This means you can stay off recipe websites for now. Choose an old favorite; you can get experimental later. And if you’re ever tempted to prepare, say, a month’s worth of food on your meal prep day, absolutely try this exact recipe first in a one week batch.

be lazy

This is honestly my most important tip. When I started preparing meals, I spent a whole Sunday afternoon shopping and cooking. My feet would hurt and my other chores would be unfinished. No time or effort was saved, it was simply moved.

I’ve been better since. One of my favorite meal preps is to buy two bags of Trader Joe’s chimichurri rice and a pound of ground beef, and heat each one appropriately and combine them. The job is done in just 15 minutes, and I now have four lunches for the week that fit perfectly in one of those round soup containers. Do I care if Mr. Joe gets half the credit for my cooking? No.

If you’re going to do everything from scratch, make it easy for yourself. Buy frozen vegetables, as they are already chopped. Get a rice cooker if you use rice for most of your meals. If there is a special homemade sauce or condiment you want to use, do you allow that a labor-intensive item and make sure your other tasks are simple.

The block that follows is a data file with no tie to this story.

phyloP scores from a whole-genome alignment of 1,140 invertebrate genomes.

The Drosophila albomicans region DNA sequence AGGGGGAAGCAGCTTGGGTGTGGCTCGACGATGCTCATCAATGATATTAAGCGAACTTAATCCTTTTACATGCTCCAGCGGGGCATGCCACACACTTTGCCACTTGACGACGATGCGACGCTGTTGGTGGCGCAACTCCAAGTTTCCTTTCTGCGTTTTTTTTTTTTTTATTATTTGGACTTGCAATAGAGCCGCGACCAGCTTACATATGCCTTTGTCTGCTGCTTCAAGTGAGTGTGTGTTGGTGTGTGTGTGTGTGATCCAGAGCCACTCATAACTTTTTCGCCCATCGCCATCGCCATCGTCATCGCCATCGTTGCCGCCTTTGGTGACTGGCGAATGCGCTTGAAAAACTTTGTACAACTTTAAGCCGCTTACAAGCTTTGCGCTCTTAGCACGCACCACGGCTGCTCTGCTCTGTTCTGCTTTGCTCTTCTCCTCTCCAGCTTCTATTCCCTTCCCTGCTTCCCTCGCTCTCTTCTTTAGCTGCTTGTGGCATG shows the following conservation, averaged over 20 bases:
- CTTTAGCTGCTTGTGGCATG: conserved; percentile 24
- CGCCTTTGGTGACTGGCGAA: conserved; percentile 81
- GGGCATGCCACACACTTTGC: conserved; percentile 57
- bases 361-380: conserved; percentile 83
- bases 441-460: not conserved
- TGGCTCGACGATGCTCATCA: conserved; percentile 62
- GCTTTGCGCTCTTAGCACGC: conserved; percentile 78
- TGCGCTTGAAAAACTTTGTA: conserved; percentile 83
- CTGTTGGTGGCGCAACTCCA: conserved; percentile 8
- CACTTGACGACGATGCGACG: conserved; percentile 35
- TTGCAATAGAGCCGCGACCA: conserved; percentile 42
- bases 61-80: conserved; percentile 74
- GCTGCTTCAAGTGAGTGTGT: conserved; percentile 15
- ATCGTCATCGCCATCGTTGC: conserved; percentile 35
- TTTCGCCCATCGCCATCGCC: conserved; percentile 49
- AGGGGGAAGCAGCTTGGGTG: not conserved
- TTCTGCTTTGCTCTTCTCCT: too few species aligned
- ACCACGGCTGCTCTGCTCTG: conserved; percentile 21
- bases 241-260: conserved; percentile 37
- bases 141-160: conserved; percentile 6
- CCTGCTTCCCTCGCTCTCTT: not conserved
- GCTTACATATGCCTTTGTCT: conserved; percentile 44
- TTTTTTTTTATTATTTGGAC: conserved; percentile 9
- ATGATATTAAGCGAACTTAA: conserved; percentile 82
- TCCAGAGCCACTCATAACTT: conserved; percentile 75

For instance, most elements of the animal and vegetable kingdoms can be thrown on a griddle and roasted. I’m going to buy some frozen fish and fresh or frozen vegetables, then roast a platter of each with the appropriate seasonings. (Olive oil and garlic salt are great for broccoli or, to be honest, any vegetable.) Chicken Tenders marinated in mayonnaise are another protein option that goes with everything and can be prepared in bulk. Thanks to the extra humidity, they heat up superbly well.

You get the idea: M.Have a lazy meal, don’t make more than you’ll actually eat, and pack it into the containers you already have on hand. Don’t expect everything to be perfect at first; you will refine your workflow over time.

#Start #Preparing #Meals #Life